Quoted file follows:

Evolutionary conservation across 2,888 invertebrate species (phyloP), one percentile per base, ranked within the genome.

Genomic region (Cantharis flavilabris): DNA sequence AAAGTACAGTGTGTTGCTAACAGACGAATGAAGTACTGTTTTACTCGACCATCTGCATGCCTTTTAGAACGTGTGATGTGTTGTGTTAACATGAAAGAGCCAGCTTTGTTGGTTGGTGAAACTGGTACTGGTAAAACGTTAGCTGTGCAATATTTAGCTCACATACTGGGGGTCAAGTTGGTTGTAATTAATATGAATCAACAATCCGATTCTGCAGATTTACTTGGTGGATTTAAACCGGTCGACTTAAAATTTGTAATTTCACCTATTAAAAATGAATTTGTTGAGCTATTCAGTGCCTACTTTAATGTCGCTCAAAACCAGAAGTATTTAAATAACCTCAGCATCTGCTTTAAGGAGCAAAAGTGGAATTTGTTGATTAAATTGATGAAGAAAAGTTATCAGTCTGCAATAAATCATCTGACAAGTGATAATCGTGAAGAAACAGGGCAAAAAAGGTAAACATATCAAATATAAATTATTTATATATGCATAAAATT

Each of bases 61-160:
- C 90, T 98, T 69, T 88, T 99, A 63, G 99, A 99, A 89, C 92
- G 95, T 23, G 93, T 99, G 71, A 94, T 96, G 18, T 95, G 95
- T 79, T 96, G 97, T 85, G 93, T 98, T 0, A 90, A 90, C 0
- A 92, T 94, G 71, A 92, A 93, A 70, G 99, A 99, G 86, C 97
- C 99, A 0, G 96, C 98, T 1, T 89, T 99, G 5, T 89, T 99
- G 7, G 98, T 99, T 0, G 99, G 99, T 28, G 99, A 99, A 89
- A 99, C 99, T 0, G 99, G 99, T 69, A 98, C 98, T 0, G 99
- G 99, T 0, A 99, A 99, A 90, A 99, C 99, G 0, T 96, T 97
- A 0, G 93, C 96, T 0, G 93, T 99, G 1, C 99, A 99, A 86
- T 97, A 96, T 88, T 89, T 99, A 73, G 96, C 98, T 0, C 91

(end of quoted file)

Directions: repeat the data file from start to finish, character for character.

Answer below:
Evolutionary conservation across 2,888 invertebrate species (phyloP), one percentile per base, ranked within the genome.

Genomic region (Cantharis flavilabris): DNA sequence AAAGTACAGTGTGTTGCTAACAGACGAATGAAGTACTGTTTTACTCGACCATCTGCATGCCTTTTAGAACGTGTGATGTGTTGTGTTAACATGAAAGAGCCAGCTTTGTTGGTTGGTGAAACTGGTACTGGTAAAACGTTAGCTGTGCAATATTTAGCTCACATACTGGGGGTCAAGTTGGTTGTAATTAATATGAATCAACAATCCGATTCTGCAGATTTACTTGGTGGATTTAAACCGGTCGACTTAAAATTTGTAATTTCACCTATTAAAAATGAATTTGTTGAGCTATTCAGTGCCTACTTTAATGTCGCTCAAAACCAGAAGTATTTAAATAACCTCAGCATCTGCTTTAAGGAGCAAAAGTGGAATTTGTTGATTAAATTGATGAAGAAAAGTTATCAGTCTGCAATAAATCATCTGACAAGTGATAATCGTGAAGAAACAGGGCAAAAAAGGTAAACATATCAAATATAAATTATTTATATATGCATAAAATT

Each of bases 61-160:
- C 90, T 98, T 69, T 88, T 99, A 63, G 99, A 99, A 89, C 92
- G 95, T 23, G 93, T 99, G 71, A 94, T 96, G 18, T 95, G 95
- T 79, T 96, G 97, T 85, G 93, T 98, T 0, A 90, A 90, C 0
- A 92, T 94, G 71, A 92, A 93, A 70, G 99, A 99, G 86, C 97
- C 99, A 0, G 96, C 98, T 1, T 89, T 99, G 5, T 89, T 99
- G 7, G 98, T 99, T 0, G 99, G 99, T 28, G 99, A 99, A 89
- A 99, C 99, T 0, G 99, G 99, T 69, A 98, C 98, T 0, G 99
- G 99, T 0, A 99, A 99, A 90, A 99, C 99, G 0, T 96, T 97
- A 0, G 93, C 96, T 0, G 93, T 99, G 1, C 99, A 99, A 86
- T 97, A 96, T 88, T 89, T 99, A 73, G 96, C 98, T 0, C 91